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Online ISSN 1827-1596
Elena CAGNAZZI 1, Alessandro MOSCA 1, Federico PE 1, Tiziana TOGAZZARI 1, Ottavia MANENTI 1, Francesco MITTEMPERGHER 2, Elena RAFFETTI 3, Francesco DONATO 3, Nicola LATRONICO 1, 4
1 Department of Anesthesia, Critical Care Medicine and Emergency, Spedali Civili University Hospital, Brescia, Italy; 2 Department of General Surgery, Spedali Civili University Hospital, Brescia, Italy; 3 Unit of Hygiene, Epidemiology and Public Health, Department of Medical and Surgical Specialties, Radiological Sciences and Public Health, University of Brescia, Italy; 4 Department of Medical and Surgical Specialties, Radiological Sciences and Public Health Unit of Surgical Specialties, University of Brescia, Italy
BACKGROUND: Unpredicted Difficult Tracheal Intubation (DTI) with Macintosh occurs frequently in obese patients. We investigated the incidence of DTI using an algorithm based on preoperative assessment with the El-Ganzouri Risk Index (EGRI) and Glidescope® routine use.
METHODS: We prospectively enrolled morbidly obese patients undergoing abdominal surgery. Patients were scheduled for Glidescope® intubation under general anesthesia if EGRI was <7 or awake Flexible Fiber-optic Intubation if EGRI was ≥7. The primary outcome was the DTI rate, defined as Cormack and Lehane grades ≥III, Intubation Difficulty Scale >5 and modified Intubation Difficulty Scale >5. Secondary outcomes included intubation success on the first attempt, the Time to Cormack, the time to intubation, failure to intubate, oxygen desaturation and difficult ventilation.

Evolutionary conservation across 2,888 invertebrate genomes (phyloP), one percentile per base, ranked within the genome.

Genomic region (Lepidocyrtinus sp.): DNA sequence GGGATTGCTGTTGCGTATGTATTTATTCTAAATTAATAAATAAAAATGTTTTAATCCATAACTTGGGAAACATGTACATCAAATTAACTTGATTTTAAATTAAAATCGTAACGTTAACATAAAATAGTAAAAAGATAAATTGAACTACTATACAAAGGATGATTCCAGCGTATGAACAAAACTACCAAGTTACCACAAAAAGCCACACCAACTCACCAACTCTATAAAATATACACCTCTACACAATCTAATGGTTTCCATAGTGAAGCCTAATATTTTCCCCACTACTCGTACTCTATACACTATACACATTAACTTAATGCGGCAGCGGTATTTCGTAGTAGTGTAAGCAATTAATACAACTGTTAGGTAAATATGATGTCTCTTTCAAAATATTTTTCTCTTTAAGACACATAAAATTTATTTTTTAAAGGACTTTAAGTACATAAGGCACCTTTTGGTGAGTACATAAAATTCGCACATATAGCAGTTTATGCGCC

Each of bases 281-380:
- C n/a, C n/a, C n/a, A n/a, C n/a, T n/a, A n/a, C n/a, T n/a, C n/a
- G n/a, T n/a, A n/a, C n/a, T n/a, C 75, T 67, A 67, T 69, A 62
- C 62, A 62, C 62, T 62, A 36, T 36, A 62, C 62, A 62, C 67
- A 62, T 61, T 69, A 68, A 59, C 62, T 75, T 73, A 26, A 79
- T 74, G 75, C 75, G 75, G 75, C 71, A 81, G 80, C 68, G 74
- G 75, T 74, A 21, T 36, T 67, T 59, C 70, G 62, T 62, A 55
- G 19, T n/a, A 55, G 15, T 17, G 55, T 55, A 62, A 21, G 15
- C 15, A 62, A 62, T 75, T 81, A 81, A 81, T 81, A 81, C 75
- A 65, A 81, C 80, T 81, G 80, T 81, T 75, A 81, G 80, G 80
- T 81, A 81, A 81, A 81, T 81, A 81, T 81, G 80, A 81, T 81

RESULTS: Of the 214 patients enrolled, 212 (99%) were intubated with Glidescope® and 2 (1%) with awake Flexible Fiber-optic Intubation (one electively, one after a Glidescope® failure). There were no cases of DTI assessed using Cormack and Lehane and Intubation Difficulty Scale, and 3 cases (1.4%; 95% CI 0.45-4.29%) assessed using modified Intubation Difficulty Scale. Of the 213 patients intubated with Glidescope®, 185 (87%) had successful intubation on the first attempt. Mean Time to Cormack and time to intubation were 13.1 (SD 9.6) and 38.1 seconds (SD 21.1) respectively. We had one case (0.5%) of failed Glidescope® intubation and no cases of clinically significant complications.
CONCLUSIONS: The incidence of DTI and Intubation Failure was reduced to near-zero using Glidescope® and the Besta Airway Algorithm in this sample of morbidly obese patients.